Harnetiaux: There was an article from 1993 in the Village Voice called “A Rape in Cyberspace” written by Julian Dibbell that kinda kicked this whole project off. His writing was so exciting to read, even 20 years after the fact, as he told this story of how a virtual utopia was turned upside down. So I started digging and couldn’t really find any other source material on the event other than a subsequent episode of Charlie Rose that Dibbell had gone on shortly after his piece came out. I had some ingredients to start with now. When creating this piece I knew it wasn’t going to be an adaptation or anything, but rather an exploration of a period of time when we were on the brink of this new world of sorts. For the first couple years we worked on it, it was pretty brutal trying to find the right tone, the right way in. I was so lucky that Eric was on board for the long haul because it was literally through trial and error, and error, and error, that we’ve come to where the script and show are now. A major breakthrough for me was to include lo-fi text projections in the script itself to help fill out the world of the text-based LambdaMOO. It took so long to figure that out! Our dramaturgy for at least the first four years was to write a bunch, have a reading or workshop, throw a ton of it out because it was shit, and keep a little that worked. Slowly, a script was built. But, now in this production at Incubator, we have the amazing [dramaturg] Allison Lyman on board to help keep us honest.
Rail: What is your relationship to technology? I know you have this other artistic outlet, Steel Drum in Space, a production company you’ve created to make sketch comedy and film for the web. It’s totally weird and I love how it deals with people who appear to be living in disastrous anachronisms. “Dealing with the issues of tomorrow today with yesterday’s science.” How did this come about and what is the relationship between this project and your theater works?
Harnetiaux: I’m not any sort of tech guru—it’s really not my own obsession that I’m interested in, but the effect it has on society and the most basic levels of how it has influenced language and conduct and how we interact with each other. Look at the past decade! The difference between the Internet in 2004 and the Internet in 2014 is ridiculous. I know that a societal shift has taken place when my dad stops asking me if places have websites, because he now understands that everything/one has a site (including him).
Steel Drum in Space has been a completely separate outlet for me in many ways. We created it after my partners in crime—Jacob A. Ware and Anthony Arkin—and I made a short film about two years ago called You Should Be a Better Friend. It seemed one of those perfect and rare melding of aesthetics between the three of us—all bringing our own sensibilities and skill sets that complemented each other. There’s a direness to a mundane existence that I’ve always been drawn to.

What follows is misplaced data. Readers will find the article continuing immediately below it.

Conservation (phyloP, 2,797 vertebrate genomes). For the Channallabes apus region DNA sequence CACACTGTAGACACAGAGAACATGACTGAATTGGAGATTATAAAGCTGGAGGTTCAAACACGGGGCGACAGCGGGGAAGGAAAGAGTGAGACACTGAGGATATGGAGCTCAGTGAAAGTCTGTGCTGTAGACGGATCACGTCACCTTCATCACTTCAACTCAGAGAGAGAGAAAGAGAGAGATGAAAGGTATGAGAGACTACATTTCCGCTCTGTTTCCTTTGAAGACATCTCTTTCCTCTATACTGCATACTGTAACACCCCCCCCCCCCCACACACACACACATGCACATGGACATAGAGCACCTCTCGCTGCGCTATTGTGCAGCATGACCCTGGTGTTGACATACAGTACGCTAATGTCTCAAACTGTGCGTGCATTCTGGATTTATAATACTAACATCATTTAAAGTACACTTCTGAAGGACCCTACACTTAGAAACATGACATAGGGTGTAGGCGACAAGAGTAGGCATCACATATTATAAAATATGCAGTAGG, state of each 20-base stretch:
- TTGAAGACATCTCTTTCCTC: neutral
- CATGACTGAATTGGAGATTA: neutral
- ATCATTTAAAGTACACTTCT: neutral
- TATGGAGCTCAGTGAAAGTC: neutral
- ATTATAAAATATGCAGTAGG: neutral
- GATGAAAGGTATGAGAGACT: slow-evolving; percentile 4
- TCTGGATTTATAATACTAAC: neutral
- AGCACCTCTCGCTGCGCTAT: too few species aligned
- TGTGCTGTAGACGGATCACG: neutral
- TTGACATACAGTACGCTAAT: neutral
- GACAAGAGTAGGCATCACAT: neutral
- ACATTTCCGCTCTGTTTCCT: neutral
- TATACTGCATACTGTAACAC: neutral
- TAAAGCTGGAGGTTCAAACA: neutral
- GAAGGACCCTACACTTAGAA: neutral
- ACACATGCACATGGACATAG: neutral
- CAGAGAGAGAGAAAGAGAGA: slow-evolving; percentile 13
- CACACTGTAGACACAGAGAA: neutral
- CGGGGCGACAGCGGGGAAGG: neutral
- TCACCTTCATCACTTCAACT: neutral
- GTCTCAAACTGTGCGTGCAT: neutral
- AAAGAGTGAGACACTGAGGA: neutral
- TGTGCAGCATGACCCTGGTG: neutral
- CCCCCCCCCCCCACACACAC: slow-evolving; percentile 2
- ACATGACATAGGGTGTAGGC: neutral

Jacob’s the sketch comedy genius who cut his teeth in Chicago, and Tony’s been making movies his entire life. So together we’ve been finding our shared situational perspectives involving a combination of bad sci-fi, ignorant/arrogant people, absurdist reenactments, and lo-fi production values to create work via the one-to-three-minute sketch video form. It’s been some of the most fun I’ve had making work.
I do think that making these helps me as a playwright because our focus is on pushing the comedy as far as it can go to see what happens. Also, it continues to be a conversation between us, the constant redefining of what is funny and why. If you’re looking for that traditional comedy punch line, we’re probably not right for you. My mother recently told me that our last video, arguably my favorite,“The Mezmorini Brothers,” was “excruciating.” But I kinda took that as a compliment (and I actually think she meant it as one).
Ultimately we know we’ve succeeded if we make each other laugh. The comedy can be pretty buried in some of the sketches—basically surfacing only as the viewer asks themselves the question, “Why does this exist?” Yes, we say, exactly!
Rail: I like building these artificial archives for the future to find where all history just becomes this kind of hoax. Which, as you recall, was Mac [Wellman]’s prophecy for the future of all theater. I’m curious, because it is the background we share: What are your reflections on his mentorship?
Harnetiaux: Mac gave permission for us to do what we wanted as long as we could do it well. The longer I’m out of the program, the more good it does me, I think. So much of it’s about the people we meet there, right? They are ridiculously talented. I’m working with old class-chum Rob Erickson right now: he’s not only designing sound and creating music for our production, but he’s in it. It’s an ensemble show definitely, but working with Rob has been extraordinary, and I think part of it is because we came through that program together and have a certain shared vocabulary. I could tell you stories of how I was so petrified, especially my first year, that I would mispronounce words (we had to read aloud a lot as you recall), or how Kelly Copper scarred me for life when I had to read pages in French (which I do not speak) when she brought in No Dice. I could go on, but our word count is running high. But you get it, Mac was like the only person I could probably study with. He’s like the cool mom who lets her kids smoke pot, right?
If You Can Get To Buffalo, written by Trish Harnetiaux, directed by Eric Nightengale, runs February 13 – 23 at Incubator Arts Project (St. Mark’s Church-in-the-Bowery, 2nd Floor, 131 East 10th Street, Manhattan). For tickets and further info, visit Incubator Arts Project
IN DIALOGUE was created by Emily DeVoti in October 2001 as a monthly forum for playwrights to engage with other playwrights in print. Since then, over 120 playwrights have been featured. If you are a playwright and would like to write a column, please contact Emily at [email protected].